In another camp are more adventurous users who are undoubtedly interested in new features and functionality but never get around to using them. Research by Fiserv (via The Financial Brand) uncovered various reasons for this anomaly, including that nearly half (46%) of users are confused by the array of products on offer these days, while one third (33%) say they don’t know how to use them. Eight out of ten users also worry about data security and privacy.

There are, of course, also the small group of who wait impatiently for their banks to offer the latest new capability that they know is already out there. In contrast, another small group of people methodically read through and assess everything they receive from their bank and make well-thought-out decisions about a service’s applicability to them.

A consumer report on app-based banking and payments from earlier this year revealed that 71% of Americans would use their banking app more frequently if it were more innovative. In Germany, 62% of consumers in a similar survey said the same, so it’s safe to assume that people in other parts of the world would share the same sentiment.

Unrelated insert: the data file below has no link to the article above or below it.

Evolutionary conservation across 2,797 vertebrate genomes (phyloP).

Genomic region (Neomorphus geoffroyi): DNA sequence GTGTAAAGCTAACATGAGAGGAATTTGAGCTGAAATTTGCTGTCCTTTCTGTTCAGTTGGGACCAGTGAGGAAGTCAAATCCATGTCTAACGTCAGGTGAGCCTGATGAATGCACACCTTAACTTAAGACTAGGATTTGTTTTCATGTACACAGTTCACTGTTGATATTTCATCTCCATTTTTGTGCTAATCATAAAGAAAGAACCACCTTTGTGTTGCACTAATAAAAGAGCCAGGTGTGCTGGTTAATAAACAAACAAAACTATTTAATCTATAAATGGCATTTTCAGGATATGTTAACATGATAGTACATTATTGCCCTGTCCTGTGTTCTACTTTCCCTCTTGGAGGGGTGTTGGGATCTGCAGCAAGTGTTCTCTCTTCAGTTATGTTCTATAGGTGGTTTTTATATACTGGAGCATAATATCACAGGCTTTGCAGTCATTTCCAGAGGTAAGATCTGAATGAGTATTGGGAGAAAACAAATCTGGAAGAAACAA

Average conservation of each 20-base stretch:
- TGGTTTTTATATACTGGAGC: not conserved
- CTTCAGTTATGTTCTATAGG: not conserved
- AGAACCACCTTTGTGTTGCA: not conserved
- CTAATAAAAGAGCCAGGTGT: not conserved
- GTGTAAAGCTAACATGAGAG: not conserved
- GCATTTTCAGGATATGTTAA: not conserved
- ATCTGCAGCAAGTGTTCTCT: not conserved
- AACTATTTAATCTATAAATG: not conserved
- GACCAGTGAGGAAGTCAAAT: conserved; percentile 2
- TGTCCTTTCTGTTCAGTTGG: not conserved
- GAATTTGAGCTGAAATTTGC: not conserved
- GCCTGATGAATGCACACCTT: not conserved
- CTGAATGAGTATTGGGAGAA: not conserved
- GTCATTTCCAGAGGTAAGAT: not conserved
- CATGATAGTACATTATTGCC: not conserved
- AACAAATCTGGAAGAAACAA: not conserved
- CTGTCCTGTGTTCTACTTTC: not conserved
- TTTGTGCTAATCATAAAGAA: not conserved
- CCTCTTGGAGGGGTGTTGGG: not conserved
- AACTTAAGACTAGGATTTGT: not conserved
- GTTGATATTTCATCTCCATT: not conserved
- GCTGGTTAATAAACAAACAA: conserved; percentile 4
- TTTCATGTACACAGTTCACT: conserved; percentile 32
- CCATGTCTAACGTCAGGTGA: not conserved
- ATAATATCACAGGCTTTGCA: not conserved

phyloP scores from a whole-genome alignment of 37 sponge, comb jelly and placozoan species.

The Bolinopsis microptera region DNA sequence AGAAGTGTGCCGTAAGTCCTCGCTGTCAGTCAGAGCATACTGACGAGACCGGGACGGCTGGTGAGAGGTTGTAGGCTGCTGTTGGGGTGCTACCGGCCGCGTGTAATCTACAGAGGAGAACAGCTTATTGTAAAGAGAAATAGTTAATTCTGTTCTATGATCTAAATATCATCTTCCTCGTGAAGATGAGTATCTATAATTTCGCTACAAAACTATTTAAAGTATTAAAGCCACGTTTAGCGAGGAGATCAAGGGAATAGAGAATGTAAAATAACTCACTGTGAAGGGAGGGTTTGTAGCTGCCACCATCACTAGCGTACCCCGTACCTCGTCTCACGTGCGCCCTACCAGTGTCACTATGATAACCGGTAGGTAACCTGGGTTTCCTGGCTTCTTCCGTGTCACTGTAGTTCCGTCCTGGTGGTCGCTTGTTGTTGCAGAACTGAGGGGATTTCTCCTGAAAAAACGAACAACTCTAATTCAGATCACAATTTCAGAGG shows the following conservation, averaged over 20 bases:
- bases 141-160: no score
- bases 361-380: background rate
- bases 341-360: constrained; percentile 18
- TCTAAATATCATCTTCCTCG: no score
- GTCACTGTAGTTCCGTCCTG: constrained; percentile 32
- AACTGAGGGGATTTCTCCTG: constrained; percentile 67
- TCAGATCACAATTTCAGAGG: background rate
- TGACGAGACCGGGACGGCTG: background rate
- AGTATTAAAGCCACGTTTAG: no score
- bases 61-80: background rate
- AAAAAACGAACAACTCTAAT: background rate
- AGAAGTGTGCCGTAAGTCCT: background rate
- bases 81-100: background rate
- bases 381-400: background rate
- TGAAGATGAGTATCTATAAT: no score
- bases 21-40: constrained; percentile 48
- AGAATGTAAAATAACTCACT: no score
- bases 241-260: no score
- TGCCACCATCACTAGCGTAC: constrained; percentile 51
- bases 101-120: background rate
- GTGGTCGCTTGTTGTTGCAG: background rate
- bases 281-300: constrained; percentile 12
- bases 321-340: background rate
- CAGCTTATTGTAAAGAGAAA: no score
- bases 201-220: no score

The long and short of the matter is that most people are willing to try new things – some are even begging for it. But change can make people nervous and confused, especially when it involves technology or security principles they do not understand. They need some hand-holding along the way, presenting both a challenge and opportunity for banks launching new banking app products, features and services.

How to lend a helping hand